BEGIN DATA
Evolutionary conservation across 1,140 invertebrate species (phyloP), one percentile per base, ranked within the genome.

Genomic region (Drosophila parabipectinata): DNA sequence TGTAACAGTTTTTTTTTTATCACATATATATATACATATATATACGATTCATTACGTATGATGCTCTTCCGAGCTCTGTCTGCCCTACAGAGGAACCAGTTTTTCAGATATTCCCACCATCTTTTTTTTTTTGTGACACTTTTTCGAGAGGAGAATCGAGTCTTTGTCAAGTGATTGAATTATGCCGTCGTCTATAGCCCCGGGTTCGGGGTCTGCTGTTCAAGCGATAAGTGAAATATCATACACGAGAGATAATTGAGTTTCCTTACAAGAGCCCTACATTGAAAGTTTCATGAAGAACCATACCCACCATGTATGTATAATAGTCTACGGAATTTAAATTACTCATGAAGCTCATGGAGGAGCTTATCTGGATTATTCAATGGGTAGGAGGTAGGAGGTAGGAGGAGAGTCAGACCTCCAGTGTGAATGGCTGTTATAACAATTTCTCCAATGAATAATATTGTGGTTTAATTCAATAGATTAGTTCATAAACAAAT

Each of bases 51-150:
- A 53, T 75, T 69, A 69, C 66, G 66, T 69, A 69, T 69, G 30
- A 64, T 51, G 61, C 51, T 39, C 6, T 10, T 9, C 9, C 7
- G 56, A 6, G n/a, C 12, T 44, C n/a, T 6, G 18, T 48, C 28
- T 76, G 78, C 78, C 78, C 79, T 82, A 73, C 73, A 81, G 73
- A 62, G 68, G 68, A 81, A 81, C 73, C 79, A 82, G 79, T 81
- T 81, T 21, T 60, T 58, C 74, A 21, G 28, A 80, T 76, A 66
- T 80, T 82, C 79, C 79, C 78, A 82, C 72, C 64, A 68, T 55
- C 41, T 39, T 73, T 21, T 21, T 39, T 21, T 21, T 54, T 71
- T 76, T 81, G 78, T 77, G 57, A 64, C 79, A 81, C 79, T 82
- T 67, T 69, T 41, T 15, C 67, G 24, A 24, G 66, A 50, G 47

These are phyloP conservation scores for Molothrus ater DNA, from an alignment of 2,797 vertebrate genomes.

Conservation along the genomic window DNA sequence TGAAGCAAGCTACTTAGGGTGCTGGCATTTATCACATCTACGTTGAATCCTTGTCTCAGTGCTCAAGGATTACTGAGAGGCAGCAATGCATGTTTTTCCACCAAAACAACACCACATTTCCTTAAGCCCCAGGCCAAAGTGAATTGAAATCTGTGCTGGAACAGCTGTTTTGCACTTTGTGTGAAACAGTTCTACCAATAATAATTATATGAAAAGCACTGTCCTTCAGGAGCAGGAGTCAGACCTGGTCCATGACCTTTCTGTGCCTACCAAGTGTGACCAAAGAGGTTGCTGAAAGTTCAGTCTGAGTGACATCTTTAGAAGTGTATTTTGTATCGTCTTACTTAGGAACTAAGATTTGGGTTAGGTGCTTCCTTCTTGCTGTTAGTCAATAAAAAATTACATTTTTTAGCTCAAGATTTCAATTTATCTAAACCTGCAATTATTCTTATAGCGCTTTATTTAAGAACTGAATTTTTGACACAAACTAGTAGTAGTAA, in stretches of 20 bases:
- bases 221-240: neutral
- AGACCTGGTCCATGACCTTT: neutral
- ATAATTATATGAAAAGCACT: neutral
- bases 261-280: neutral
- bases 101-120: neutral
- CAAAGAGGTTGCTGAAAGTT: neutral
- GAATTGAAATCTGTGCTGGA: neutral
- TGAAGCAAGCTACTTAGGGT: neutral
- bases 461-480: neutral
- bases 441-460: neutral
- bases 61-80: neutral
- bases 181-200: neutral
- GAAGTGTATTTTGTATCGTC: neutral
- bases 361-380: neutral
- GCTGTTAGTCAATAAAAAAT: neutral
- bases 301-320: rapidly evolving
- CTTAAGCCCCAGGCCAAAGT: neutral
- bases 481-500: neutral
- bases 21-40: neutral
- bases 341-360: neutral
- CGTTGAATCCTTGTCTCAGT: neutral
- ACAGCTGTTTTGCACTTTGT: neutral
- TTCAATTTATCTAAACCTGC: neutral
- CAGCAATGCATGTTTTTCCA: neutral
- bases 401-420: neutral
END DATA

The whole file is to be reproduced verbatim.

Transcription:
Evolutionary conservation across 1,140 invertebrate species (phyloP), one percentile per base, ranked within the genome.

Genomic region (Drosophila parabipectinata): DNA sequence TGTAACAGTTTTTTTTTTATCACATATATATATACATATATATACGATTCATTACGTATGATGCTCTTCCGAGCTCTGTCTGCCCTACAGAGGAACCAGTTTTTCAGATATTCCCACCATCTTTTTTTTTTTGTGACACTTTTTCGAGAGGAGAATCGAGTCTTTGTCAAGTGATTGAATTATGCCGTCGTCTATAGCCCCGGGTTCGGGGTCTGCTGTTCAAGCGATAAGTGAAATATCATACACGAGAGATAATTGAGTTTCCTTACAAGAGCCCTACATTGAAAGTTTCATGAAGAACCATACCCACCATGTATGTATAATAGTCTACGGAATTTAAATTACTCATGAAGCTCATGGAGGAGCTTATCTGGATTATTCAATGGGTAGGAGGTAGGAGGTAGGAGGAGAGTCAGACCTCCAGTGTGAATGGCTGTTATAACAATTTCTCCAATGAATAATATTGTGGTTTAATTCAATAGATTAGTTCATAAACAAAT

Each of bases 51-150:
- A 53, T 75, T 69, A 69, C 66, G 66, T 69, A 69, T 69, G 30
- A 64, T 51, G 61, C 51, T 39, C 6, T 10, T 9, C 9, C 7
- G 56, A 6, G n/a, C 12, T 44, C n/a, T 6, G 18, T 48, C 28
- T 76, G 78, C 78, C 78, C 79, T 82, A 73, C 73, A 81, G 73
- A 62, G 68, G 68, A 81, A 81, C 73, C 79, A 82, G 79, T 81
- T 81, T 21, T 60, T 58, C 74, A 21, G 28, A 80, T 76, A 66
- T 80, T 82, C 79, C 79, C 78, A 82, C 72, C 64, A 68, T 55
- C 41, T 39, T 73, T 21, T 21, T 39, T 21, T 21, T 54, T 71
- T 76, T 81, G 78, T 77, G 57, A 64, C 79, A 81, C 79, T 82
- T 67, T 69, T 41, T 15, C 67, G 24, A 24, G 66, A 50, G 47

These are phyloP conservation scores for Molothrus ater DNA, from an alignment of 2,797 vertebrate genomes.

Conservation along the genomic window DNA sequence TGAAGCAAGCTACTTAGGGTGCTGGCATTTATCACATCTACGTTGAATCCTTGTCTCAGTGCTCAAGGATTACTGAGAGGCAGCAATGCATGTTTTTCCACCAAAACAACACCACATTTCCTTAAGCCCCAGGCCAAAGTGAATTGAAATCTGTGCTGGAACAGCTGTTTTGCACTTTGTGTGAAACAGTTCTACCAATAATAATTATATGAAAAGCACTGTCCTTCAGGAGCAGGAGTCAGACCTGGTCCATGACCTTTCTGTGCCTACCAAGTGTGACCAAAGAGGTTGCTGAAAGTTCAGTCTGAGTGACATCTTTAGAAGTGTATTTTGTATCGTCTTACTTAGGAACTAAGATTTGGGTTAGGTGCTTCCTTCTTGCTGTTAGTCAATAAAAAATTACATTTTTTAGCTCAAGATTTCAATTTATCTAAACCTGCAATTATTCTTATAGCGCTTTATTTAAGAACTGAATTTTTGACACAAACTAGTAGTAGTAA, in stretches of 20 bases:
- bases 221-240: neutral
- AGACCTGGTCCATGACCTTT: neutral
- ATAATTATATGAAAAGCACT: neutral
- bases 261-280: neutral
- bases 101-120: neutral
- CAAAGAGGTTGCTGAAAGTT: neutral
- GAATTGAAATCTGTGCTGGA: neutral
- TGAAGCAAGCTACTTAGGGT: neutral
- bases 461-480: neutral
- bases 441-460: neutral
- bases 61-80: neutral
- bases 181-200: neutral
- GAAGTGTATTTTGTATCGTC: neutral
- bases 361-380: neutral
- GCTGTTAGTCAATAAAAAAT: neutral
- bases 301-320: rapidly evolving
- CTTAAGCCCCAGGCCAAAGT: neutral
- bases 481-500: neutral
- bases 21-40: neutral
- bases 341-360: neutral
- CGTTGAATCCTTGTCTCAGT: neutral
- ACAGCTGTTTTGCACTTTGT: neutral
- TTCAATTTATCTAAACCTGC: neutral
- CAGCAATGCATGTTTTTCCA: neutral
- bases 401-420: neutral